A week or two later, I was back at PGC, back in this other world of basketball positivity. I remember Dena Evans’ talk on mental toughness. I remember all this deep wisdom about controlling momentum in games. I remember feeling so valued for what I brought to the game when I was chosen as one of the top SCHAPEers in the camp that week. And I remember how powerful I felt after learning all these skills that allowed me to play with the tenacity and strength I needed as a smaller point guard.
I was one of the last players on the roster during my freshman year at Guilford, but still learned a lot as a member of a team that reached the DIII Final Four. The next year I transferred to Dickinson College in Pennsylvania, a little closer to home, and after a long pre-season, was cut from the team. It was rough. I felt numb for a while. It was like going through an identity crisis. But ultimately it allowed me to explore parts of myself I hadn’t yet tapped into, which was a gift.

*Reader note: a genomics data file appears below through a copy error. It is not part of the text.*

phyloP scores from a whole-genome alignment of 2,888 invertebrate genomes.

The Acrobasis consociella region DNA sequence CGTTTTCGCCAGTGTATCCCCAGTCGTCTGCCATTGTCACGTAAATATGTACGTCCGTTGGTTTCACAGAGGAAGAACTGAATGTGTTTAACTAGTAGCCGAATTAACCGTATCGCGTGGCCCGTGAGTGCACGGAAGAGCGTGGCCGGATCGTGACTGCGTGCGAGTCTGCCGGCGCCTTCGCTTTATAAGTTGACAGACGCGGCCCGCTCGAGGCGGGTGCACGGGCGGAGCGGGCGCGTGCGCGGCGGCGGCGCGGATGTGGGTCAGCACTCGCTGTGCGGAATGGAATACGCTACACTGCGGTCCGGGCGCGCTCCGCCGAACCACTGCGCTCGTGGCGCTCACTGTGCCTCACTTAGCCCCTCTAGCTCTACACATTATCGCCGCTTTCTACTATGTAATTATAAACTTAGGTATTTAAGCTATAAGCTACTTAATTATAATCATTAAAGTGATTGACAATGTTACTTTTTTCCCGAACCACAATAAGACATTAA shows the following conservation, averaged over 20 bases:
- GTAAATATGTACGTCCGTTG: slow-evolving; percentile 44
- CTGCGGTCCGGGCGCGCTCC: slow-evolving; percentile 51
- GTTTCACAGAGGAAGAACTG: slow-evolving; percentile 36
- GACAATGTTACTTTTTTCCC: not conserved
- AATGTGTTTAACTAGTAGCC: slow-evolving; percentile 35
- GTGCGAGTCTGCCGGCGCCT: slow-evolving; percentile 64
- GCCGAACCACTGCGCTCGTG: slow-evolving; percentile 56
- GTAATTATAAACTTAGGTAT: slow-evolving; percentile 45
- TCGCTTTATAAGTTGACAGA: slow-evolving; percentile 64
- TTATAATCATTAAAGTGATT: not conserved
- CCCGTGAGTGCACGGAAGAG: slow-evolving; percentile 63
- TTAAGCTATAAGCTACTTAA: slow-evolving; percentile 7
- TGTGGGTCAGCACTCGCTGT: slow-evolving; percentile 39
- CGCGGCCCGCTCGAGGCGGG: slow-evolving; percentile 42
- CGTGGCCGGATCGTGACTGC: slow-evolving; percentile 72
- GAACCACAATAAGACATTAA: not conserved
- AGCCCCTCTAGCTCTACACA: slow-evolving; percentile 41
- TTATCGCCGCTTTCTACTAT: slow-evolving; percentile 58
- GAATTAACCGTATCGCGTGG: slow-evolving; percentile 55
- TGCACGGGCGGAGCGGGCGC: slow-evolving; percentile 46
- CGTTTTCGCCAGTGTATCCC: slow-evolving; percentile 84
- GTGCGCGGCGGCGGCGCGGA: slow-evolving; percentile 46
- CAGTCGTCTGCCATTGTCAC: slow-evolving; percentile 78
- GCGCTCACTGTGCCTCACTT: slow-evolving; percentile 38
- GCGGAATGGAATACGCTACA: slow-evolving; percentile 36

During college I became friends with a student who was from the Crow Reservation, an Indigenous community in southeastern Montana, whose mother ran an organization there called The Center Pole. After I stopped playing, all of us began discussing the possibility of starting a summer program that would integrate basketball (an incredibly popular sport in Native communities) with a youth activism curriculum. I went on to coordinate this program as part of The Center Pole and under the guidance of local elders for five summers. We called it Unity Hoops. In the mornings, students would do basketball training. In the afternoons, they worked on “community action projects”— where they came together as teams to study the root causes of specific forms of injustice faced by their community, develop plans of action to address them, and carry out those plans together. We continually highlighted how the dedication, critical thinking, and teamwork necessary for success on the court was also essential within any collective effort to create social change.